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Fertility 360

Preventing Familial Cancer With Preimplantation Genetic Diagnosis

Emily Mounts, MS, CGC, genetic counselor and Director of Genomic Services at Oregon Reproductive Medicine, leads the largest clinical genomics program of any US IVF clinic and helps explain how IVF with preimplantation genetic diagnosis can help reduce the chance of passing on a known genetic cancer risk.



Preventing Familial Cancer With Preimplantation Genetic Diagnosis

Emily Mounts, MS, CGC, genetic counselor and Director of Genomic Services at Oregon Reproductive Medicine, leads the largest clinical genomics program of any US IVF clinic and helps explain how IVF with preimplantation genetic diagnosis can help reduce the chance of passing on a known genetic cancer risk.

Genetic technologies are rapidly reshaping many areas of medical practice, but perhaps no field has been more widely impacted by these advances than cancer. Dramatic improvements in diagnosis and monitoring of cancer have been facilitated by the genomic revolution, and treatments now in development hold immense promise.

Meanwhile, advances in DNA testing are allowing more patients with a personal or family history of cancer to identify whether they have a hereditary form of cancer and, importantly, to understand the risk for their offspring to be similarly affected. Yet patients and clinicians alike are frequently unaware of one of the most powerful tools to prevent cancer from persisting in families: preimplantation genetic diagnosis (PGD) with in vitro fertilization (IVF).

While most patients accessing fertility treatments such as IVF are doing so for assistance in becoming pregnant, preventing the transmission of cancer to future generations of a family is another compelling application of IVF.

What is Preimplantation Genetic Diagnosis?
PGD is a reproductive process that allows potential parents to avoid passing certain hereditary disorders to their offspring. Patients undergo in vitro fertilization (IVF), a process in which eggs are retrieved from a woman’s ovaries and fertilized with sperm in the lab. The resulting embryos develop in a sterile and womb-like environment in the laboratory for five to six days, after which a handful of cells are safely removed from each embryo.

The cells undergo genetic testing that has been customized to accurately detect the family’s particular mutation(s). An embryo identified as not having inherited the genetic condition is transferred into a woman’s uterus in the hopes of achieving pregnancy. Any resulting children are at very low risk of having inherited the familial gene mutation(s).

In experienced hands, PGD is usually straightforward and low-risk. Current expert consensus is that there are few risks to the embryo, the resulting fetus/baby, or the mother. While rare misdiagnoses have been reported and patients should understand this possibility, the overall accuracy of PGD is high and the vast majority of patients will have children who are free of the tested condition.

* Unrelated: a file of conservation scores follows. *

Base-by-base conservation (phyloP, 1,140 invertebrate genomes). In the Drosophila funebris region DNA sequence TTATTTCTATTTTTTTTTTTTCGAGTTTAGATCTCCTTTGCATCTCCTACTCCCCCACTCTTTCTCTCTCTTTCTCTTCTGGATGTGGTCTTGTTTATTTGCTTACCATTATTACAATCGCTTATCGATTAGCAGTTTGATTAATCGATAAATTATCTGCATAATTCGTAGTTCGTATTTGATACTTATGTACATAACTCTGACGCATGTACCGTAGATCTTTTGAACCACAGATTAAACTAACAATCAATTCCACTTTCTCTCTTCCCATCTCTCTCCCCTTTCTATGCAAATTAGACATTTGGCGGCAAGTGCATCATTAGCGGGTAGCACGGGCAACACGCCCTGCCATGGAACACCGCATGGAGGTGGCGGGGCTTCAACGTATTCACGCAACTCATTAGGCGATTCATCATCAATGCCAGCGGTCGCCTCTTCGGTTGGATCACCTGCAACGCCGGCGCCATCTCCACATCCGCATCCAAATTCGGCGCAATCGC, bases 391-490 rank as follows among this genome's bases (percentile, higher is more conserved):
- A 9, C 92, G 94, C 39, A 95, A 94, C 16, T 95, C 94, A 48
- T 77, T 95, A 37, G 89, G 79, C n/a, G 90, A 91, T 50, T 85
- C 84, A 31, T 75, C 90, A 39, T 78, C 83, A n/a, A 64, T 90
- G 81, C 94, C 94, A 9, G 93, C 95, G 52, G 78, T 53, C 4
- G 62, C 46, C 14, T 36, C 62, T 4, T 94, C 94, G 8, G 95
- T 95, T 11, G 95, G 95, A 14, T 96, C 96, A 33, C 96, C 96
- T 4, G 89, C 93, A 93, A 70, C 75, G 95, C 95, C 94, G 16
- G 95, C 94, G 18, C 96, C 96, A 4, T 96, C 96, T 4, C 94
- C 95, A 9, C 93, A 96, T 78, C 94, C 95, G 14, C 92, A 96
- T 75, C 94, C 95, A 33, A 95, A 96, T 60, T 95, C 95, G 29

What is a hereditary cancer syndrome?
Most cancer is sporadic, meaning that it happens by chance. About 10% of cancers are related to hereditary cancer syndromes. Individuals with a hereditary cancer syndrome have an inherited predisposition to develop certain types of cancer. The risk of developing cancer in these individuals is significantly higher than in the general population.

Hereditary cancer syndromes are caused by harmful variants, or mutations, in genes that usually prevent cancer. These genetic variants are typically inherited in a dominant pattern. This means that first-degree relatives (parents, siblings, and children) of an affected individual each have a 50% chance to also have the genetic variant and cancer predisposition.

Features that suggest that a family has a hereditary cancer syndrome include having multiple relatives with the same or related type of cancer, multiple affected generations, young ages of diagnosis, or an individual with multiple primary cancers. Individuals with hereditary cancer syndromes are typically at a high risk (50%) of passing on the condition, and often have a strong desire to preclude their children from living under the threat of cancer.

Does my family have a hereditary cancer syndrome?
Genetic counseling and testing is available for families with features suggestive of hereditary cancer syndromes. In some cases, testing for hereditary cancer genes may be offered in lower risk cases without the typical “red flags” that indicate that such a gene may be present.

For those wondering whether they have a hereditary cancer syndrome, genetic testing is typically done through either a blood test or a saliva test. If this testing identifies a genetic variant that is linked to the specific cancer in the family, other family members may choose to be tested to determine whether they also have an increased risk to develop cancer. There are pros and cons to genetic testing, which are best discussed with a genetic counselor or physician in the context of one’s medical and family history and family planning wishes.

Patients who are recognized to carry a heritable form of cancer based on DNA testing most often have a 50% chance of having a child who inherits their mutation. Knowing that their child could experience the same medical challenges other family members with cancer have endured, such patients, when in their 20-40s, are increasingly choosing to invest in IVF with PGD to avoid transmission of the condition to the next generation.

Patients who have family histories suggestive of a cancer syndrome should consider having cancer genetic counseling prior to conceiving or beginning a fertility treatment process in case they should wish to consider PGD.

For which conditions can PGD be performed?
PGD can be performed for hundreds of conditions – including hereditary cancer syndromes – for which there is an identified, serious, disease-causing mutation.

Examples of hereditary cancer syndromes for which PGD has been performed:

Hereditary Breast and Ovarian Cancer (BRCA1 and 2)
Lynch syndrome (Hereditary Non-Polyposis Colon Cancer)
Familial Adenomatous Polyposis
Hereditary Diffuse Gastric Cancer
Li-Fraumeni syndrome
Multiple Endocrine Neoplasia
Von-Hippel Lindau

Growth of PGD